It’s the holiday season – a time to be thankful for what we have and help those who have less. Many people donate food to food banks and pantries this time of year. That kind of charity is very important here in Texas, which has the second highest rate of food insecurity in the nation.
Higher food prices, increased housing costs and delays in receiving SNAP benefits are just some of the factors contributing to the high demand food assistance programs are experiencing this year.
To talk more about these challenges, the Standard was joined by Weslea Miller, the executive director of Provisions, a food pantry in Bulverde, Texas. Listen to the interview above or read the transcript below.
This transcript has been edited lightly for clarity:
Texas Standard: Tell us about the difference between a food bank and a food pantry like Provisions.
Weslea Miller: A food bank is generally a much larger organization that operates at a regional level. They are in the business of acquiring large quantities of food and then distributing them in some capacity to the people who need them.
What that looks like for us is that we are a partner agency of the San Antonio Food Bank, which means Provisions gets a lot of our food resources from the food bank. They operate on a couple of different levels. This is probably not the greatest analogy, but I consider them sort of like our Sam’s Club.
So, you’re seeing these folks in need in your community directly. Tell us a little bit about what you’re seeing each day.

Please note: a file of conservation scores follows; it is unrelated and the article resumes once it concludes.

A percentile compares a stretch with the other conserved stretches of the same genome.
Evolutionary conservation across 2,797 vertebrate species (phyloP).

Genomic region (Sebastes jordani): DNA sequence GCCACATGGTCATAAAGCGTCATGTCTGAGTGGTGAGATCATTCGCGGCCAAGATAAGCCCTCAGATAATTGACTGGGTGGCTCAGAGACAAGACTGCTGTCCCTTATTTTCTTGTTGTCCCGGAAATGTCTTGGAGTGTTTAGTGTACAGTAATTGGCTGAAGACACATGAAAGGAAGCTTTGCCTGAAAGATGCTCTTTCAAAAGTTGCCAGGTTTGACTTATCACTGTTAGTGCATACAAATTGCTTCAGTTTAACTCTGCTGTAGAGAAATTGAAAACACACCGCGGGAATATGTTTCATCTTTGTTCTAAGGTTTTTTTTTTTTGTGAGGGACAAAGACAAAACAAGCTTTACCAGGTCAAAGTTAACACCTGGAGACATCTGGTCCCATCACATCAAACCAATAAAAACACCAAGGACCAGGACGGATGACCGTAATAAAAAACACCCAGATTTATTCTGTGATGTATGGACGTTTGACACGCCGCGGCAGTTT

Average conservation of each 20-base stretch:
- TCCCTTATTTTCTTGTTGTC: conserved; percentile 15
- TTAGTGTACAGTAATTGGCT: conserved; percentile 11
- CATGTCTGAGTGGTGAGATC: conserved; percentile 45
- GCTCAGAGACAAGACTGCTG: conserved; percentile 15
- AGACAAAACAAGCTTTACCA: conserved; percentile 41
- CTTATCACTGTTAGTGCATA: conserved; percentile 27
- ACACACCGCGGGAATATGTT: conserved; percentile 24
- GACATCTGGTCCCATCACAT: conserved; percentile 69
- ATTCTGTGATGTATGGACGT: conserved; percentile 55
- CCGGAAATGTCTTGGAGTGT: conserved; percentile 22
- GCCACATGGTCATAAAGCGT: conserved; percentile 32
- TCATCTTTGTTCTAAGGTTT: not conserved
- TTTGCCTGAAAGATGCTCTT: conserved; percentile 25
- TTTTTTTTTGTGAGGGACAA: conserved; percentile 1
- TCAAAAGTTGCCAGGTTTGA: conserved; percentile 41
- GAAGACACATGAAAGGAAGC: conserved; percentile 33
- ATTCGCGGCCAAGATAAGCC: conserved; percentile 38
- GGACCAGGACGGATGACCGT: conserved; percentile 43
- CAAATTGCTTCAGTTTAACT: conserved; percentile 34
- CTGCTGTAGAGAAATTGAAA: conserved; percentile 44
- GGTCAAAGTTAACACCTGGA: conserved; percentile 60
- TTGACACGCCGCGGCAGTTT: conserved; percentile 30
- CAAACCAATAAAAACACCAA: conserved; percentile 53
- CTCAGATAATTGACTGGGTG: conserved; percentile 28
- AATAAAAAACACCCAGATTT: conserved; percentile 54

At Provisions specifically, our numbers have gone up exponentially in the past year. We are literally serving record numbers of clients on the daily. We are open three days a week every week, and it has just crept up and crept up and crept up.
We’re seeing a little bit of a different demographic, like folks who have never had to go to a pantry before. I don’t foresee that to decline in the near future.
Tell us a little bit more about the folks you’re seeing that you haven’t seen before. What do you think’s going on?
I think there’s so many combined factors. There’s increased costs of living across the board, housing, utilities. The cost of groceries is ridiculous – I will say that as just your average consumer.
The way I look at it is there are folks out there who have what I’ve always called a marginal income, like living paycheck to paycheck. They’re getting by. They’re making their bills. They don’t have a lot of extra income.
So, when those things start creeping up – your rent goes up a little bit, your electricity goes up a little bit, your insurance on your vehicle or your home goes up… all of those things start to add up. You get to a point where you’re one catastrophic illness or accident away from going, “Oh, I can’t afford everything at the same time.” We’re picking up some of that slack.
What are some of the best ways that Texans can help food banks and pantries, not just this holiday season, but all year?
I like to say the best way to help is to give local. If somebody, let’s say, on the outskirts in Bulverde, Texas, has the inclination to donate funding to a food insecurity organization or ministry, keep it local. It’s great to give to the big regional food banks and everybody needs to do that. But also, look right down the street at that little church food pantry or that independent.
We’re an independent, nonprofit food pantry. Look for those people serving your neighbors and really keep it local because that way you know where your money’s going. You know where those food donations are going. They’re serving the people who live right in your community.